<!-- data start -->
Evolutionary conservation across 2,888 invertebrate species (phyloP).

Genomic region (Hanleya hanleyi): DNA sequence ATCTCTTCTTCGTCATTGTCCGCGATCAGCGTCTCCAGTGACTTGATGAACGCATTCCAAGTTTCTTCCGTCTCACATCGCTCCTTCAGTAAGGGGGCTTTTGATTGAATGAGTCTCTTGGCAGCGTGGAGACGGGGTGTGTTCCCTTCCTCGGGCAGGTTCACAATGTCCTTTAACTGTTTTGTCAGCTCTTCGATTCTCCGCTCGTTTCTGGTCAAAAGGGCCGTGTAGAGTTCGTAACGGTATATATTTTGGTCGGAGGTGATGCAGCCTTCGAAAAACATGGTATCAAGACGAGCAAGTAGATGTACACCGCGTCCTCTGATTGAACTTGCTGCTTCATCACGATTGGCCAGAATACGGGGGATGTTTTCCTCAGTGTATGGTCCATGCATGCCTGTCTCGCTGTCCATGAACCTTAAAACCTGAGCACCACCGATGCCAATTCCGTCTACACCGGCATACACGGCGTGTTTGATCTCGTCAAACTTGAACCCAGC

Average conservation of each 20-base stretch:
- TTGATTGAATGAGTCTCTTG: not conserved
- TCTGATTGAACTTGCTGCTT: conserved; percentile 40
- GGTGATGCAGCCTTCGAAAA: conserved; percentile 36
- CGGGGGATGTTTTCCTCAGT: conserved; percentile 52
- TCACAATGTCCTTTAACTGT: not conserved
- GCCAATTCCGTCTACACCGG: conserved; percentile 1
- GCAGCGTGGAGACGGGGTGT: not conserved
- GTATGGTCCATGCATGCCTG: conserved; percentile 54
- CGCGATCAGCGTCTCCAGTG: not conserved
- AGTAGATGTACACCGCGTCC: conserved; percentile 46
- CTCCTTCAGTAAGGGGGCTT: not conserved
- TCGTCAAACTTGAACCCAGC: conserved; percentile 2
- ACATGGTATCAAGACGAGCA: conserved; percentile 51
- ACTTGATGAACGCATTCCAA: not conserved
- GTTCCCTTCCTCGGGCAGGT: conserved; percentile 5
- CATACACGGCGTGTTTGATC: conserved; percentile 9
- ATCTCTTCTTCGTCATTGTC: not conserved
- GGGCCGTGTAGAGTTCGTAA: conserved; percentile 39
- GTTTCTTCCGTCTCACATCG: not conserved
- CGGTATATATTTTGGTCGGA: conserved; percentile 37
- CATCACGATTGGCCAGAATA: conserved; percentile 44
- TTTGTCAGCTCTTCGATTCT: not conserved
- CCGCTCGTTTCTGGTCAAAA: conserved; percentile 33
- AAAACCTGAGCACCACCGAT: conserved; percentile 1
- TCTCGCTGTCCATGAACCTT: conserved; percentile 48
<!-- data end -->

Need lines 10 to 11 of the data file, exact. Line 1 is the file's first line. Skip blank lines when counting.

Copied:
- GCAGCGTGGAGACGGGGTGT: not conserved
- GTATGGTCCATGCATGCCTG: conserved; percentile 54